Childhood fussy/picky eating behaviours: a systematic review and synthesis of qualitative studies
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Wolstenholme, Hazel, Kelly, Colette, Hennessy, Marita, & Heary, Caroline. (2020). Childhood fussy/picky eating behaviours: a systematic review and synthesis of qualitative studies. International Journal of Behavioral Nutrition and Physical Activity, 17(1), 2. doi: 10.1186/s12966-019-0899-x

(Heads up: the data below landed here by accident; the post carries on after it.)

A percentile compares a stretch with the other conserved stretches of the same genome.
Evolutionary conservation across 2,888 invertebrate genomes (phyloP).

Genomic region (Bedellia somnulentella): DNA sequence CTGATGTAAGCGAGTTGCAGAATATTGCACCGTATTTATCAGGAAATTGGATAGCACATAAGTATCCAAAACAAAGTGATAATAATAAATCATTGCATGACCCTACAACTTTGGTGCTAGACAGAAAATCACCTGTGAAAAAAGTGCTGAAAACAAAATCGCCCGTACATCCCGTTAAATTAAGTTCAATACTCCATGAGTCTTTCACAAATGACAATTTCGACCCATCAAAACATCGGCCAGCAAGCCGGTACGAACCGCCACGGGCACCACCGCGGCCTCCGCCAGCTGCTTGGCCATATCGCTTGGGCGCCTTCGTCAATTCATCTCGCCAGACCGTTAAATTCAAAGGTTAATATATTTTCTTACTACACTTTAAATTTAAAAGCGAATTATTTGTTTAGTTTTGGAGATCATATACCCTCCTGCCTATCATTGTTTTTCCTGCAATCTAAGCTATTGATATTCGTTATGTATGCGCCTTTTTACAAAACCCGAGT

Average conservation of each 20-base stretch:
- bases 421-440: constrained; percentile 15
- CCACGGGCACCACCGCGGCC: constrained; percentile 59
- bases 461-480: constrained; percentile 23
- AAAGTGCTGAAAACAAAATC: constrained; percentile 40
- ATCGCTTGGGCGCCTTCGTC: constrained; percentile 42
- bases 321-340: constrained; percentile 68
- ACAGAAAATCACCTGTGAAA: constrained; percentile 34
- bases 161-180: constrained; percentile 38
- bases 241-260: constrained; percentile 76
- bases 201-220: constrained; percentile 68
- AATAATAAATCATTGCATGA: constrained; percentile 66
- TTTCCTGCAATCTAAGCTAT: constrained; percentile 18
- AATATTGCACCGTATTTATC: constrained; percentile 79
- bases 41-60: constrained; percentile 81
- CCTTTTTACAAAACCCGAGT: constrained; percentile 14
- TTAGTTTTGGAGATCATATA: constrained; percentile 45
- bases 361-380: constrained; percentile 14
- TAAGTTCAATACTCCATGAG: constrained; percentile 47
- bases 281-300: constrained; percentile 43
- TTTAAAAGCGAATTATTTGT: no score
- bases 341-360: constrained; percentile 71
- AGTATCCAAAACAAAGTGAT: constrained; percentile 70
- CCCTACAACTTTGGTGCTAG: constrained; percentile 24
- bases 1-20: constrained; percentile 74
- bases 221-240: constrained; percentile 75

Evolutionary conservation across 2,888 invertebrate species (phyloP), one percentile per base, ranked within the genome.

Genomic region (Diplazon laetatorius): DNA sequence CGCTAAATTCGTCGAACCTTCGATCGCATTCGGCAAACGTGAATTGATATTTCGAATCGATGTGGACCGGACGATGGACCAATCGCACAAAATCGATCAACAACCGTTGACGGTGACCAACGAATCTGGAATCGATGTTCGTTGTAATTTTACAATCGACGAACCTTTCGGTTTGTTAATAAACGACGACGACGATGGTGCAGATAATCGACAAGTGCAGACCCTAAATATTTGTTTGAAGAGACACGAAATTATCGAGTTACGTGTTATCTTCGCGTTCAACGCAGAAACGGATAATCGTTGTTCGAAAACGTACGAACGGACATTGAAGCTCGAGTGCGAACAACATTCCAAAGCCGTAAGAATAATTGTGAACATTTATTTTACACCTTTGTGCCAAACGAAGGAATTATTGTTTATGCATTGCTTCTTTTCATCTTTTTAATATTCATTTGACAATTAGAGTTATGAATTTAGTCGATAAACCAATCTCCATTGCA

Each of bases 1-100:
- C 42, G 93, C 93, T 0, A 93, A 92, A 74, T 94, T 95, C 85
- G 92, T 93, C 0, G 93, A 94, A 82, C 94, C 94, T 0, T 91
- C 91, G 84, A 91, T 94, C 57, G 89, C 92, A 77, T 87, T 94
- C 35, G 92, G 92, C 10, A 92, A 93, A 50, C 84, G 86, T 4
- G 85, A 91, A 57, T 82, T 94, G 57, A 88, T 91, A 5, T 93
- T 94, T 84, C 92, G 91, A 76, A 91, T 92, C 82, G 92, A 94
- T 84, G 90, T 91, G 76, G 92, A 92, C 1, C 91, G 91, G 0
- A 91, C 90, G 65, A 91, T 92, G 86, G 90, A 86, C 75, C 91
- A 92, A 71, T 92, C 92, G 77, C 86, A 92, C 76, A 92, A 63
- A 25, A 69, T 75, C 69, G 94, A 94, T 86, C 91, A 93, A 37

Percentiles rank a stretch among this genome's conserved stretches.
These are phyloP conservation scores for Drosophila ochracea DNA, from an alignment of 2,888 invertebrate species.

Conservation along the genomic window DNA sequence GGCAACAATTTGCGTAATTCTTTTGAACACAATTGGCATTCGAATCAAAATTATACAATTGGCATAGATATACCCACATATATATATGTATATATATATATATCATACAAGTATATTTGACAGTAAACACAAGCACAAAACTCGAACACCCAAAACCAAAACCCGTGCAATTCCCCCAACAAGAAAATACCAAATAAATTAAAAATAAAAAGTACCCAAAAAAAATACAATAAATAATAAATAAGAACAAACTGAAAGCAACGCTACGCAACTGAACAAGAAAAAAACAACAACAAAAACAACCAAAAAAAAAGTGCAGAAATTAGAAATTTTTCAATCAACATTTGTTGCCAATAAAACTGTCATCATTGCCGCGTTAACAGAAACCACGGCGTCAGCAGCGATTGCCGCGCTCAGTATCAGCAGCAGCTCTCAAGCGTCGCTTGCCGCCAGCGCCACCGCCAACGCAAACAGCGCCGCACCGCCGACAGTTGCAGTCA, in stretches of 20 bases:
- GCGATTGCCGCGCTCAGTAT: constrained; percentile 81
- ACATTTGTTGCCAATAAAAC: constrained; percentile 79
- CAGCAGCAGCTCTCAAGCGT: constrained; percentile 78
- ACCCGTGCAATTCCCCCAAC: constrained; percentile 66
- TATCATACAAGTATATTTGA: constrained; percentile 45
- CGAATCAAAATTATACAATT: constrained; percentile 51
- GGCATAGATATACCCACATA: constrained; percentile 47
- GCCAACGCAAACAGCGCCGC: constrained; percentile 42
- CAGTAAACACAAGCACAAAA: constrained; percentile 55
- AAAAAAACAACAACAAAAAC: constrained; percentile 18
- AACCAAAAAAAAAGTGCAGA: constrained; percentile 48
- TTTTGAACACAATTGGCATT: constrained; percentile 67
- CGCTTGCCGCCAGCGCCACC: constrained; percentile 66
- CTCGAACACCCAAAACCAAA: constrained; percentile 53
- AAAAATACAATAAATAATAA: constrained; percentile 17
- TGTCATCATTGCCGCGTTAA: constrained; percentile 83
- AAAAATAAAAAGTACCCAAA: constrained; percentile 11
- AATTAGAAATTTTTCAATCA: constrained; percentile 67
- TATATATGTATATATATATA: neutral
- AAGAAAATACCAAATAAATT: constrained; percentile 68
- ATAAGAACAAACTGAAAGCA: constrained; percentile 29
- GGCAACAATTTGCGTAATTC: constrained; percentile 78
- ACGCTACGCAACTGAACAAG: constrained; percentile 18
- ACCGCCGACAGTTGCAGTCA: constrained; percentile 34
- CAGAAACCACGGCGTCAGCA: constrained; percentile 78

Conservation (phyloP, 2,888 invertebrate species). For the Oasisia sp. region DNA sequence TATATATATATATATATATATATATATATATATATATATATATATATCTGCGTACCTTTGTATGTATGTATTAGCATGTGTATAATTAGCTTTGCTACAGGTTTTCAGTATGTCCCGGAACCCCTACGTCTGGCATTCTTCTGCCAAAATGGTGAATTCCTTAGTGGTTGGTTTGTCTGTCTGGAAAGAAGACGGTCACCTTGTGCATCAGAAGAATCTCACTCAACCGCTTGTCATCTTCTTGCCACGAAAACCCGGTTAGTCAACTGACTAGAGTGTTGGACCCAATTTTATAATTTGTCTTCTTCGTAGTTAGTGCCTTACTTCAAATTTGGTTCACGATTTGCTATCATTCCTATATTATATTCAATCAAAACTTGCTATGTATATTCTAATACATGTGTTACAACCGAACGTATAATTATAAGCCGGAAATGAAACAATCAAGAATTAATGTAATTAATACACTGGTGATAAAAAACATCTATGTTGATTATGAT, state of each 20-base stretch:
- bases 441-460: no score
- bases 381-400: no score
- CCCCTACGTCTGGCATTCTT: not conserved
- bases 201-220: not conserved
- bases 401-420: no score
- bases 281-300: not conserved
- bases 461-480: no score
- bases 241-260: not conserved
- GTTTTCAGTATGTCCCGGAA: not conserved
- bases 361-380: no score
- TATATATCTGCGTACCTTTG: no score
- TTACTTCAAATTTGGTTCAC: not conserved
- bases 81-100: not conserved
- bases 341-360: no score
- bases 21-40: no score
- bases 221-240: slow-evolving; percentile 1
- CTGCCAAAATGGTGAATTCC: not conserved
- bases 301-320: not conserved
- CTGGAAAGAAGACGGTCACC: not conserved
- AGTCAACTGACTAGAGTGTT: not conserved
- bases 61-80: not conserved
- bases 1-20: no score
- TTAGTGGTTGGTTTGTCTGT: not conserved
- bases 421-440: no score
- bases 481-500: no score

Fussy/picky eating behaviours are common across childhood. Recent reviews of the fussy eating literature focus on quantitative research and do not adequately account for familiesâ subjective experiences, perceptions and practices. This review aims to synthesise the increasing volume of qualitative work on fussy eating. A systematic search of relevant databases was carried out. Studies were included if they were qualitative, published since 2008, with a primary focus on familiesâ experiences, perceptions and practices regarding fussy eating, food neophobia, or food refusal in children (aged one to young adult). Studies with clinical samples, or relating to children under oneÂ year were excluded. Ten studies were eligible for this review and were synthesised using meta-ethnography (developed by Noblit and Hare). This review provides a comprehensive description and definition of fussy eating behaviours. A conceptual model of the family experience of fussy eating was developed, illustrating relationships between child characteristics (including fussy eating behaviours), parent feeding beliefs, parent feeding practices, mealtime emotions and parent awareness of food preference development. Our synthesis identified two ways in which fussy eating relates to mealtime emotions (directly and via parent feeding practices) and three distinct categories of parent beliefs that relate to fussy eating (self-efficacy, attributions and beliefs about hunger regulation). The model proposes pathways which could be explored further in future qualitative and quantitative studies, and suggests that parent beliefs, emotions, and awareness should be targeted alongside parent feeding practices to increase effectiveness of interventions. The majority of studies included in this review focus on pre-school children and all report the parent perspective. Further research is required to understand the childâ s perspective, and experiences of fussy eating in later childhood.
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